User Tools

Site Tools


lisp_on_osx

Lisp and Mac OS X

a gentle introduction > http://www.advogato.org/person/johnw/diary/11.html


A comparison of various common lisp implementations which run on MacOSX.

(NOTE: freely lifted from Bill Clementson's Blog, which was in turn a summary of a c.l.l thread (or 2, or 3…) http://home.comcast.net/~bc19191/blog/050327.html still needing some wikification, clarification of the commentry, and so on…) previous blog posts

c.l.l threads

  • Common LISP Implementations for Mac OS X?
  • MCL for OS X worth the price?
  • What Lisp for Mac OS X with these requirements?
  • Graphics in MCL or LispWorks? (OS X)
  • Raffael Cavallaro's summary of the different CL implementations that are available on Mac OS X.

implementations [as of 2005]

“I run now, or have run, just about every common lisp that runs on Mac OS X. These include, in no particular order; Armed Bear Common Lisp (ABCL), Allegro Common Lisp (trial version), MCL, OpenMCL, LispWorks< (4.4), CLISP, CMUCL, SBCL” – Raffael Cavallaro

I'll rate these on the categories that would matter to most Mac OS X programmers - Carbon, Cocoa, speed (of compiled code), compiler, issues (i.e., problems), and unusual features.

ABCL

  • Carbon: via Java
  • Cocoa: via Java
  • Speed: slow
  • Compiler: slow
  • Issues: not fully ANSI compliant yet
  • Features: Java based, so access to Java libraries.

Allegro

  • Carbon: via FFI?
  • Cocoa: no
  • Speed: moderate to fast. (Note: This is a surprising ranking by Raffael and doesn't correspond with some other people's tests nor my own impressions as I've found Allegro to be very fast on the Mac. Raffael was using the trial version of Allegro and this is not really a fair basis for a speed comparison. Also, with regards to benchmarking CL implementations, see my comments at the end of this posting)
  • Compiler: fast
  • Issues: No IDE on Mac OS X. Trial couldn't load vendor supplied patch. Expensive. Royalties on delivered apps. (i.e., IMHO not ready for prime time on Mac OS X, especially if you're interested in GUI apps).
  • Features: runs on Windows and unix/linux, so should be very portable. Large user community. Excellent and abundant contributed code. Java access.

MCL

  • Carbon: excellent Carbon support - best of any lisp.
  • Cocoa: no (i.e., only via Carbon).
  • Speed: moderate to fast, slow floating point and arrays.
  • Compiler: blazingly fast.
  • Issues: Digitool chose the Carbon route to port from Mac OS Classic

to Mac OS X. As a consequence, MCL's Cocoa support is lacking. In addition, MCL itself, as well as delivered applications are <strong>not</strong> Mac OS X bundles - they are single files with a resource fork. This is a problem as unix tools can unwittingly strip the resource fork of MCL apps.

  • Features: Unsurpassed Carbon support. Nice IDE. Friendly user community. Lots of contributed code. Royalty free app delivery with deployment license. MCL has an ephemeral garbage collector (essential for continuously animated stuff).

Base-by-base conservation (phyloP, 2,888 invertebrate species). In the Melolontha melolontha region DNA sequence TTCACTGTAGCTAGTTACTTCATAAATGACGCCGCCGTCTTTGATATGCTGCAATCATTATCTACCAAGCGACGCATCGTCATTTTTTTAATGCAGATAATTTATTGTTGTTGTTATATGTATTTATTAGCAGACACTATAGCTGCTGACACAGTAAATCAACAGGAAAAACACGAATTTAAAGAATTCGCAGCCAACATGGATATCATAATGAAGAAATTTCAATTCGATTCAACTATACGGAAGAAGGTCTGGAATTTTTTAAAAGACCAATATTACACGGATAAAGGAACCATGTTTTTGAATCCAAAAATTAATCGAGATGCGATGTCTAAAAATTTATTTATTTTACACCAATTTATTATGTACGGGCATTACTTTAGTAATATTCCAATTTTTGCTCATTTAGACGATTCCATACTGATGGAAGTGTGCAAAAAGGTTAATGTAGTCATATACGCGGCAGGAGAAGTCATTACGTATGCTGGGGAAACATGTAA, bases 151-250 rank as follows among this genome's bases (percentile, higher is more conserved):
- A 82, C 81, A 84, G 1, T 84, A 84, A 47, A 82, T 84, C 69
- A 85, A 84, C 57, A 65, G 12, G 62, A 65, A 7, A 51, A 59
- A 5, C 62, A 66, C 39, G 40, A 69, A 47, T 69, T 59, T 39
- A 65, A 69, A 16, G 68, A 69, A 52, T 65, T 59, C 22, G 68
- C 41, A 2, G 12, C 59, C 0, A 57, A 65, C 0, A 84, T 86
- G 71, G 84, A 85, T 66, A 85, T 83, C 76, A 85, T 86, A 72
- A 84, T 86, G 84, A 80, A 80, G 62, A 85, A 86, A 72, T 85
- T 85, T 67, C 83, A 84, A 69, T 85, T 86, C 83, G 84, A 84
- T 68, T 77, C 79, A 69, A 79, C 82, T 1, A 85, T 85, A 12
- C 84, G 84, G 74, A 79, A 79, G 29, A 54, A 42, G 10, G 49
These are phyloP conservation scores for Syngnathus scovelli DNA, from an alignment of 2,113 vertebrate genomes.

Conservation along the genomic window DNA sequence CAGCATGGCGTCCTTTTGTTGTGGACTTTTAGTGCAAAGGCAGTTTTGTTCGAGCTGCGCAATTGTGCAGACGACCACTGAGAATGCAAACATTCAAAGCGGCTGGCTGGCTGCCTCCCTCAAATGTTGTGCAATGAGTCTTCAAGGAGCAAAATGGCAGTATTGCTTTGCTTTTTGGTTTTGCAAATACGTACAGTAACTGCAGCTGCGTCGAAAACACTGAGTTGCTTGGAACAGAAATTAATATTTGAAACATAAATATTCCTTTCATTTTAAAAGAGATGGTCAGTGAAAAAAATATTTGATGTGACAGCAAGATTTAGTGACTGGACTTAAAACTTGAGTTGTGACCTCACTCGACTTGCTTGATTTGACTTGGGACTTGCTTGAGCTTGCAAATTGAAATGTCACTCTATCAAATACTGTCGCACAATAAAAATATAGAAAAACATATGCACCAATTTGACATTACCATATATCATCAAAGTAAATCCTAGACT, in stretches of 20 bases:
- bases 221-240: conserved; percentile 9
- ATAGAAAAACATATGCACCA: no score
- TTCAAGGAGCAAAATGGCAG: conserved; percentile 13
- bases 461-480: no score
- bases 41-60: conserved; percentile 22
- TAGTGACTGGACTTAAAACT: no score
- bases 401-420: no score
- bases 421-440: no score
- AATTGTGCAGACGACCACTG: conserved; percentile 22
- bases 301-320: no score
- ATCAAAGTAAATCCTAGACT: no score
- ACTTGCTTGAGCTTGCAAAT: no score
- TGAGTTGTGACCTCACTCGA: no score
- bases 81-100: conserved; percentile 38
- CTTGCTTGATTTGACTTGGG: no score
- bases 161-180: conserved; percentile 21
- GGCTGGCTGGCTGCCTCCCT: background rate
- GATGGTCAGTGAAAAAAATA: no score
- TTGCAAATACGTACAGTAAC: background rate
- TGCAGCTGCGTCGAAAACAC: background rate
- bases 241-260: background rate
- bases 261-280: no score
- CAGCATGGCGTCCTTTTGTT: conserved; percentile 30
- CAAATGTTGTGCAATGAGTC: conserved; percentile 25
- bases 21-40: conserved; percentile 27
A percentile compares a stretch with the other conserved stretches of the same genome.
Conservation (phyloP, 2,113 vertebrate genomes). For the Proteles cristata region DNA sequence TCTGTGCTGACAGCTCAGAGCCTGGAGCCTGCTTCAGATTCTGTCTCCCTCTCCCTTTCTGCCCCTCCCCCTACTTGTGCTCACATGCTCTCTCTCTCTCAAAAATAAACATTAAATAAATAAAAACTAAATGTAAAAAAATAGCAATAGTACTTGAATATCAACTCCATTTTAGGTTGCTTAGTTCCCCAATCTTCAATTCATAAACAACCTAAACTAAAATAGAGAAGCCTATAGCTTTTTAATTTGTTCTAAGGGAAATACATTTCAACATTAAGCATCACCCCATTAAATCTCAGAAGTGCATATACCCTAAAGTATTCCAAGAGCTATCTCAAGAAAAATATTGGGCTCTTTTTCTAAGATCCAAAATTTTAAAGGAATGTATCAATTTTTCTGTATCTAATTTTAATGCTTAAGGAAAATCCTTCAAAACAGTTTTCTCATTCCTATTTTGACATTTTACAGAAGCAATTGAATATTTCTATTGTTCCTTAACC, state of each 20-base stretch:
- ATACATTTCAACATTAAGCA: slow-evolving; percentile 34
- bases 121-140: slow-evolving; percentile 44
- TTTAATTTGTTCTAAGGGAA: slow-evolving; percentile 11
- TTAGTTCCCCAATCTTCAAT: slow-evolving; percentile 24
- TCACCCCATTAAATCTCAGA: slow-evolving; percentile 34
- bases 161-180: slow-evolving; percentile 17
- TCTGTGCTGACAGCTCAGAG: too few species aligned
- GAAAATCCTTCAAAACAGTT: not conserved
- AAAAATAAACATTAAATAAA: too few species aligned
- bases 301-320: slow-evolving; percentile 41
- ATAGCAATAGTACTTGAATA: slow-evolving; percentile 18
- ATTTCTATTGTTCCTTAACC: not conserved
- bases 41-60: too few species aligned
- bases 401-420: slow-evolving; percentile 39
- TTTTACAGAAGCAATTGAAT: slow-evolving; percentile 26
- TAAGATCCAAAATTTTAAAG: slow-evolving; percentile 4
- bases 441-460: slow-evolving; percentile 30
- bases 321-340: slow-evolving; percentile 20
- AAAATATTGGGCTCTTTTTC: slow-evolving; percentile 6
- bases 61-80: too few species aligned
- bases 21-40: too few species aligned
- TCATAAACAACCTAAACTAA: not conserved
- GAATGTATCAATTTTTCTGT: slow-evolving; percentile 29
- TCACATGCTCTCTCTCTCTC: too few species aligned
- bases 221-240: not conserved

OpenMCL

  • Carbon: excellent Carbon support.
  • Cocoa: very good Cocoa support.
  • Speed: moderate to fast, slow floating point and arrays.
  • Compiler: blazingly fast.
  • Issues: As of this writing, app bundles and the alpha IDE need to be recompiled for every point update of Mac OS X. This effectively prevents distribution of finished apps (i.e., users would have to download a new

version every time they used Software Update and went from Mac OS X 10.3.7 to 10.3.8 for example.) IDE is primitive.

  • Features: Friendly user community. Native thread support. Free as in beer and speech (LLGPL) - no redistribution issues unlike GPL because of the preamble of the LLGPL. Cocoa bridge.

LispWorks

HIG</a> compliant. Mac OS X GUI is not multi-threaded unlike Windows version.

  • Features: Excellent IDE. Friendly user community. Good, abundant contributed code. CAPI allows easy cross platform development to Windows and Linux. Royalty free application delivery. Best lisp for Cocoa GUI development, especially if you want an IDE. LispWorks uses native threads for its multiprocessing, but, unfortunately, the LispWorks CAPI GUI on Mac OS X puts all GUI interaction in a single thread (possibly because this is easier - portions of the AppKit are not thread safe).

CLISP

  • Carbon: via FFI? (don't know if callbacks are possible)
  • Cocoa: not that I'm aware of.
  • Speed: generally slow to moderate, but fast bignums.
  • Compiler: moderately fast
  • Issues: No IDE. Not native compiled (bytecode). GPL (so should be aware of license issues if redistributing).
  • Features: very widely cross platform - Windows, Linux, unix, Mac, FreeBSD, etc. Free as in speech and beer - GPL.

CMUCL

  • Carbon: via FFI and callbacks
  • Cocoa: not that I'm aware of.
  • Speed: blazingly fast.
  • Compiler: slowish (see SBCL for comments).
  • Issues: Not as widely used or developed/maintained on Mac OS X as its fork, SBCL.
  • Features: optimizing native compiler, callbacks. .

SBCL

  • Carbon: via callback system.
  • Cocoa: not yet.
  • Speed: blazingly fast - fastest generated native code all around of any Common Lisp (with LispWorks close behind).
  • Compiler: slow, but then, it does a lot of optimizing and generates a lot of notes to aid programmer in optimizing source.
  • Issues: Not really ready for prime time for GUI app delivery - Carbon callbacks are still a new feature and there is no IDE.
  • Features: very widely cross platform, and generated code is unexcelled among Mac OS X common lisps.

notes

on the relative merits of MCL and LispWorks for Mac OS X development as well as the relative merits of Carbon/Cocoa for Mac development. http://groups-beta.google.com/group/comp.lang.lisp/browse_frm/thread/fe598c3715c9b092/612ae11f7c1357a3#612ae11f7c1357a3

benchmarking

lisp_on_osx.txt · Last modified: 2007/11/01 10:26 by 192.168.1.37